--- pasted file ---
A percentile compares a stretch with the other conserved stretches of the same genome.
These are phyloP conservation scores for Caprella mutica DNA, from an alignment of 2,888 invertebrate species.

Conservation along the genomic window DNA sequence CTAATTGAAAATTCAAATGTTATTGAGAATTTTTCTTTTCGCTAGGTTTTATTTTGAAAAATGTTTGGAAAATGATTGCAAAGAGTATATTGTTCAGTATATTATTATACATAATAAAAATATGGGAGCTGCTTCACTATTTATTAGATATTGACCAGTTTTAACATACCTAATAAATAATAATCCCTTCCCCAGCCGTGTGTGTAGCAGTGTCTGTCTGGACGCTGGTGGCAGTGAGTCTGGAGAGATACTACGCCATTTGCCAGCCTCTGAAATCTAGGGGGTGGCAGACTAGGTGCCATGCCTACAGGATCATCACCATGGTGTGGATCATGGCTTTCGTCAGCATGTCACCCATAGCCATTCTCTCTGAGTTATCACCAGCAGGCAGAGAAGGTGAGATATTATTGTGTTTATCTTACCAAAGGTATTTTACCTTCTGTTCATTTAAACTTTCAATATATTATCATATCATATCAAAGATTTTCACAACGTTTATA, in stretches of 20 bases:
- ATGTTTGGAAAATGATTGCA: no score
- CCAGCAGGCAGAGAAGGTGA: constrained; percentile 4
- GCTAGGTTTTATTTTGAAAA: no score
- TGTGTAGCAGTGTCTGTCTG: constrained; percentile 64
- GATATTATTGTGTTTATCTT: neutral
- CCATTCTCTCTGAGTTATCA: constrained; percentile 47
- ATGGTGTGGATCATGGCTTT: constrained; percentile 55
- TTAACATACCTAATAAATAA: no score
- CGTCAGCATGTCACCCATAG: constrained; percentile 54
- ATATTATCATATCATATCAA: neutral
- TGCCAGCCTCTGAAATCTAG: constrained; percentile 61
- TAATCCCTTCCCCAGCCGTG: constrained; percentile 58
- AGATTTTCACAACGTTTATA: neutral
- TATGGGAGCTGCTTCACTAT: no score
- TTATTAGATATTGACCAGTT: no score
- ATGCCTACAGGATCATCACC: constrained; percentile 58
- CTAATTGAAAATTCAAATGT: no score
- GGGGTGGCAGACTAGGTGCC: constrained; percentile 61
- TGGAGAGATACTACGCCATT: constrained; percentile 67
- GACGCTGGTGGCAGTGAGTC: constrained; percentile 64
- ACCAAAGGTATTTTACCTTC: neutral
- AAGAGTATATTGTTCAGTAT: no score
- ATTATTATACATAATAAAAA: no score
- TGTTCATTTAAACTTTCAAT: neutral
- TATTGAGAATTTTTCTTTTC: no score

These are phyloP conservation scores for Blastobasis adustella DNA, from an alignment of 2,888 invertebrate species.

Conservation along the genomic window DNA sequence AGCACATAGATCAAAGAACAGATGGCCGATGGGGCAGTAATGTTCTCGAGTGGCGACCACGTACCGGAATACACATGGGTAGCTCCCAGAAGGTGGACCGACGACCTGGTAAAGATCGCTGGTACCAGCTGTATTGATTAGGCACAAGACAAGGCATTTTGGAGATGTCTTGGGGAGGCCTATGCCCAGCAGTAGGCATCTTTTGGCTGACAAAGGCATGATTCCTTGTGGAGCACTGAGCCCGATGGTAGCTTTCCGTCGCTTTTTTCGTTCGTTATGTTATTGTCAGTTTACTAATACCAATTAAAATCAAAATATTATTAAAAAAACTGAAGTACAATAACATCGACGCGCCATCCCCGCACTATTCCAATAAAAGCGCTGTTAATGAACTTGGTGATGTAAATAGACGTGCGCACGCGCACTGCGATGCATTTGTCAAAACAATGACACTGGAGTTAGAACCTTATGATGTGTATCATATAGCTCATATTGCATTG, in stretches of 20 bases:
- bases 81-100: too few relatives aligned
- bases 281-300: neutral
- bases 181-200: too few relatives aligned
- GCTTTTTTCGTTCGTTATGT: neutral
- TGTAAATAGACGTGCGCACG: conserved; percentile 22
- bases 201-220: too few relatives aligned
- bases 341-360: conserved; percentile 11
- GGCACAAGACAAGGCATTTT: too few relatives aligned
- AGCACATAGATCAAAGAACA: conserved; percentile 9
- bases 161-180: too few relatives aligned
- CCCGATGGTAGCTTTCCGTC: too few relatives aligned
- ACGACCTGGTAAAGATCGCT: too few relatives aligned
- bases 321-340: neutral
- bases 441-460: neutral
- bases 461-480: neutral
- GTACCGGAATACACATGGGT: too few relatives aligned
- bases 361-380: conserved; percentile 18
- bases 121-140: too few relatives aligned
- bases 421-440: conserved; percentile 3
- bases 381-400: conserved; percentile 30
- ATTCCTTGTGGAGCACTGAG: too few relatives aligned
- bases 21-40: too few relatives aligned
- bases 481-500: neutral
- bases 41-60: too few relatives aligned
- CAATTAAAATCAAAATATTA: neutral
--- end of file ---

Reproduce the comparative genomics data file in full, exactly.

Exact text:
A percentile compares a stretch with the other conserved stretches of the same genome.
These are phyloP conservation scores for Caprella mutica DNA, from an alignment of 2,888 invertebrate species.

Conservation along the genomic window DNA sequence CTAATTGAAAATTCAAATGTTATTGAGAATTTTTCTTTTCGCTAGGTTTTATTTTGAAAAATGTTTGGAAAATGATTGCAAAGAGTATATTGTTCAGTATATTATTATACATAATAAAAATATGGGAGCTGCTTCACTATTTATTAGATATTGACCAGTTTTAACATACCTAATAAATAATAATCCCTTCCCCAGCCGTGTGTGTAGCAGTGTCTGTCTGGACGCTGGTGGCAGTGAGTCTGGAGAGATACTACGCCATTTGCCAGCCTCTGAAATCTAGGGGGTGGCAGACTAGGTGCCATGCCTACAGGATCATCACCATGGTGTGGATCATGGCTTTCGTCAGCATGTCACCCATAGCCATTCTCTCTGAGTTATCACCAGCAGGCAGAGAAGGTGAGATATTATTGTGTTTATCTTACCAAAGGTATTTTACCTTCTGTTCATTTAAACTTTCAATATATTATCATATCATATCAAAGATTTTCACAACGTTTATA, in stretches of 20 bases:
- ATGTTTGGAAAATGATTGCA: no score
- CCAGCAGGCAGAGAAGGTGA: constrained; percentile 4
- GCTAGGTTTTATTTTGAAAA: no score
- TGTGTAGCAGTGTCTGTCTG: constrained; percentile 64
- GATATTATTGTGTTTATCTT: neutral
- CCATTCTCTCTGAGTTATCA: constrained; percentile 47
- ATGGTGTGGATCATGGCTTT: constrained; percentile 55
- TTAACATACCTAATAAATAA: no score
- CGTCAGCATGTCACCCATAG: constrained; percentile 54
- ATATTATCATATCATATCAA: neutral
- TGCCAGCCTCTGAAATCTAG: constrained; percentile 61
- TAATCCCTTCCCCAGCCGTG: constrained; percentile 58
- AGATTTTCACAACGTTTATA: neutral
- TATGGGAGCTGCTTCACTAT: no score
- TTATTAGATATTGACCAGTT: no score
- ATGCCTACAGGATCATCACC: constrained; percentile 58
- CTAATTGAAAATTCAAATGT: no score
- GGGGTGGCAGACTAGGTGCC: constrained; percentile 61
- TGGAGAGATACTACGCCATT: constrained; percentile 67
- GACGCTGGTGGCAGTGAGTC: constrained; percentile 64
- ACCAAAGGTATTTTACCTTC: neutral
- AAGAGTATATTGTTCAGTAT: no score
- ATTATTATACATAATAAAAA: no score
- TGTTCATTTAAACTTTCAAT: neutral
- TATTGAGAATTTTTCTTTTC: no score

These are phyloP conservation scores for Blastobasis adustella DNA, from an alignment of 2,888 invertebrate species.

Conservation along the genomic window DNA sequence AGCACATAGATCAAAGAACAGATGGCCGATGGGGCAGTAATGTTCTCGAGTGGCGACCACGTACCGGAATACACATGGGTAGCTCCCAGAAGGTGGACCGACGACCTGGTAAAGATCGCTGGTACCAGCTGTATTGATTAGGCACAAGACAAGGCATTTTGGAGATGTCTTGGGGAGGCCTATGCCCAGCAGTAGGCATCTTTTGGCTGACAAAGGCATGATTCCTTGTGGAGCACTGAGCCCGATGGTAGCTTTCCGTCGCTTTTTTCGTTCGTTATGTTATTGTCAGTTTACTAATACCAATTAAAATCAAAATATTATTAAAAAAACTGAAGTACAATAACATCGACGCGCCATCCCCGCACTATTCCAATAAAAGCGCTGTTAATGAACTTGGTGATGTAAATAGACGTGCGCACGCGCACTGCGATGCATTTGTCAAAACAATGACACTGGAGTTAGAACCTTATGATGTGTATCATATAGCTCATATTGCATTG, in stretches of 20 bases:
- bases 81-100: too few relatives aligned
- bases 281-300: neutral
- bases 181-200: too few relatives aligned
- GCTTTTTTCGTTCGTTATGT: neutral
- TGTAAATAGACGTGCGCACG: conserved; percentile 22
- bases 201-220: too few relatives aligned
- bases 341-360: conserved; percentile 11
- GGCACAAGACAAGGCATTTT: too few relatives aligned
- AGCACATAGATCAAAGAACA: conserved; percentile 9
- bases 161-180: too few relatives aligned
- CCCGATGGTAGCTTTCCGTC: too few relatives aligned
- ACGACCTGGTAAAGATCGCT: too few relatives aligned
- bases 321-340: neutral
- bases 441-460: neutral
- bases 461-480: neutral
- GTACCGGAATACACATGGGT: too few relatives aligned
- bases 361-380: conserved; percentile 18
- bases 121-140: too few relatives aligned
- bases 421-440: conserved; percentile 3
- bases 381-400: conserved; percentile 30
- ATTCCTTGTGGAGCACTGAG: too few relatives aligned
- bases 21-40: too few relatives aligned
- bases 481-500: neutral
- bases 41-60: too few relatives aligned
- CAATTAAAATCAAAATATTA: neutral